An aficionado of clothing with funny expressions for myself and my kids, I knew what I wanted my next steps project(s) to be. After looking over a few more videos on cutting regular fabric vs using Cricut sheets, heat transfers, and transferal of images, I honed in on something very simple, a Cricut brand shirt, with a simple image (not shown due to copyright restrictions) and a quote from one of our favorite episodes of Bob’s Burgers.
Don’t look in the basement. There’s no man down there.
The Cricut Maker is a game changer for my crafting life. No more will I be dependent on fringe websites for funny T-shirts, now I can do whatever I want. A thousand projects linger on the edges of my mind. Twenty Four hours and three t-shirts later, I was already planning family Thanksgiving shirts, family lake trip shirts, girls night out shirts.
I couldn’t resist for long, and in preparing for a Saturday afternoon with my best friends, I pulled off a night-before project. Designing, cutting, and ironing on, I made three T-shirts for our festivities, and learned a lot of lessons along the way.
I’m a big fan of making things as simple as possible, so I separated the letters of my text in order to rotate each slightly. This allows for one solid piece instead of many letters to transfer. I found nice simple images that represented all the things we like to do on our kid-free days. It took some time to get images that were free, that wouldn’t demand multiple colors of vinyl. I ran a test cut on some old paper to make sure I got all the weeding right, and that the sizing was good.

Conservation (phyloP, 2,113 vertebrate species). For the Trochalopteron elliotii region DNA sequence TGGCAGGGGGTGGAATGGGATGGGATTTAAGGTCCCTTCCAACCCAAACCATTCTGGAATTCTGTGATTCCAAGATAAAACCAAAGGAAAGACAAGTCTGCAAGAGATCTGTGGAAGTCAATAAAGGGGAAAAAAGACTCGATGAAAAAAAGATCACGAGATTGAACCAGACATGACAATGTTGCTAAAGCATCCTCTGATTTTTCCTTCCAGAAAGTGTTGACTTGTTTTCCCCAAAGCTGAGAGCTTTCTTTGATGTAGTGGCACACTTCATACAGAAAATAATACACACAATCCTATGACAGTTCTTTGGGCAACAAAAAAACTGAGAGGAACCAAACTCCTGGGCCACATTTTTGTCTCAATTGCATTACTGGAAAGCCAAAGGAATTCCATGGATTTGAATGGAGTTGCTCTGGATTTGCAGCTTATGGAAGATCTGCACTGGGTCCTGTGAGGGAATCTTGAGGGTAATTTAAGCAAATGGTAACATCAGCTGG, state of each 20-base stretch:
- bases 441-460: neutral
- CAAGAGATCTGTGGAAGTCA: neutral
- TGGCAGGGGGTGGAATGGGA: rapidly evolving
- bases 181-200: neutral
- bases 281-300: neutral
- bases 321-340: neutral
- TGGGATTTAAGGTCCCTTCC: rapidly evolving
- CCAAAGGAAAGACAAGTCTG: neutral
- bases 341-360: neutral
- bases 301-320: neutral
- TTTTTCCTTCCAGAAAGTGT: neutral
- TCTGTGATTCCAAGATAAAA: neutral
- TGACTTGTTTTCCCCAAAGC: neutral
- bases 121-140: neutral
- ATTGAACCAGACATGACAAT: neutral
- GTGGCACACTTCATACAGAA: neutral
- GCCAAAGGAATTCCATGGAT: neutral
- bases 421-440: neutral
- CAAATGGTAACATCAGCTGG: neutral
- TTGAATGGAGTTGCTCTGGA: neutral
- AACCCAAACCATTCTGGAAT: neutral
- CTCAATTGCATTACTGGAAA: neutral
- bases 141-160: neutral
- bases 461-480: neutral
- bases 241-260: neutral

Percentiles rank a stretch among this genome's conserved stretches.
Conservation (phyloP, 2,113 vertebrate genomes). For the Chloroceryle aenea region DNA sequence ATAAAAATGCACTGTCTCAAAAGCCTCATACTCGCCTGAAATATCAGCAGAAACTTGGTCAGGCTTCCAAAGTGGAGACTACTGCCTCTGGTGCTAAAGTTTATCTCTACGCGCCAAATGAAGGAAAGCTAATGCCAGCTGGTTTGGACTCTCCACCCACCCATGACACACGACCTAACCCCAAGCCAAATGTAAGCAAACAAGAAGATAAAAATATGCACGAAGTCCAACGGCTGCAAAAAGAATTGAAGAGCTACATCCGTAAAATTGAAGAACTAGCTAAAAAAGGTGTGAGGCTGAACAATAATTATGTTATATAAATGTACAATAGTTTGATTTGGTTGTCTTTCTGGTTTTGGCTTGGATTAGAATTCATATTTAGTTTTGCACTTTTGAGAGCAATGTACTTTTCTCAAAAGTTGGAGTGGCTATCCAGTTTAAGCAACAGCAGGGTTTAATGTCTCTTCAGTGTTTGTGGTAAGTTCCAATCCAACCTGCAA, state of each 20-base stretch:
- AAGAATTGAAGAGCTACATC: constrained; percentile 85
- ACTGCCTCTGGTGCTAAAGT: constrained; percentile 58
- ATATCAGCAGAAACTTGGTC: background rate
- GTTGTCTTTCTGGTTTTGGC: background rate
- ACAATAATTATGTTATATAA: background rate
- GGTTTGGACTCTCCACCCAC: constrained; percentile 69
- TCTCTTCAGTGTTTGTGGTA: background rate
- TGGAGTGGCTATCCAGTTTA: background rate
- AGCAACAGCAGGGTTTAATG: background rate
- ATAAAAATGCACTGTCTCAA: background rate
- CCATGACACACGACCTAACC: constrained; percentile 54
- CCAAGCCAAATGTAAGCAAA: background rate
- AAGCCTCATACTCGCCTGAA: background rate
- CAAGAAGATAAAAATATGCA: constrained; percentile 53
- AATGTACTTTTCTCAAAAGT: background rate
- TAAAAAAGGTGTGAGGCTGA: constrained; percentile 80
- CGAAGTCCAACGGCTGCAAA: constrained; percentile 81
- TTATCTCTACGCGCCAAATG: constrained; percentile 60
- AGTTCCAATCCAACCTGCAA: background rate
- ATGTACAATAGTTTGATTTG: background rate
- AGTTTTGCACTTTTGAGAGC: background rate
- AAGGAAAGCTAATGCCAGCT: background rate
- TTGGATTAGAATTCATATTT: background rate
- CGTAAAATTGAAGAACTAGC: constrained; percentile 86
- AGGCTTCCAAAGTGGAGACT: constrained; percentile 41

Weeding is the act of removing the excess material from a cut. The weeding of Vinyl is exceptionally satisfying. It peels off and clings to itself in a way that appeals to my senses. But as you can see, with such a detailed layout as this, it can be hard to remember what you need to weed and what not to.
All three shirts came out just a little different, and so we are like a living “Spot the Difference” game. I also found some problems with my images that I did not foresee when selecting them. But I assume I will get better at image selection over time. At some point I expect I will even get comfortable with multiple color cuts, shock! I wanted the crochet hook to be solid, but it cut the image so that the hook was hollow. I left it in tact, but you can still see the cut line on the Vinyl. I pre-measured the vinyl to reduce waste, but even after a test cut, I lined it up incorrectly on all three attempts, thereby cutting off the bottom of the martini glass.
Next it’s time to move on from Vinyl. But what next? With the Maker I can cut and etch glass, wood, fabric, leather, my options are virtually limitless. One of the things keeping me from quilting has always been my sloppy cutting work with previous sewing projects. It seems that this particular crafting dream might finally be within my reach.
There are a wide variety of die cut machines out there, all with the same essential function but all with different bells, different whistles, some with horns even. For our family Cricut is a brand we are familiar with, and we were pleased to find that the new Cricut Maker checks all of our boxes. Check back in this summer as I continue to explore strange new things to cut and etch with the Cricut Maker.
Still not sure if the Maker is for you? GeekMom Dakster took a look at some of the other current machines. One size does not fit all, but there’s something for everyone.
Disclaimer: GeekMom was sent review samples of some of the items in this post.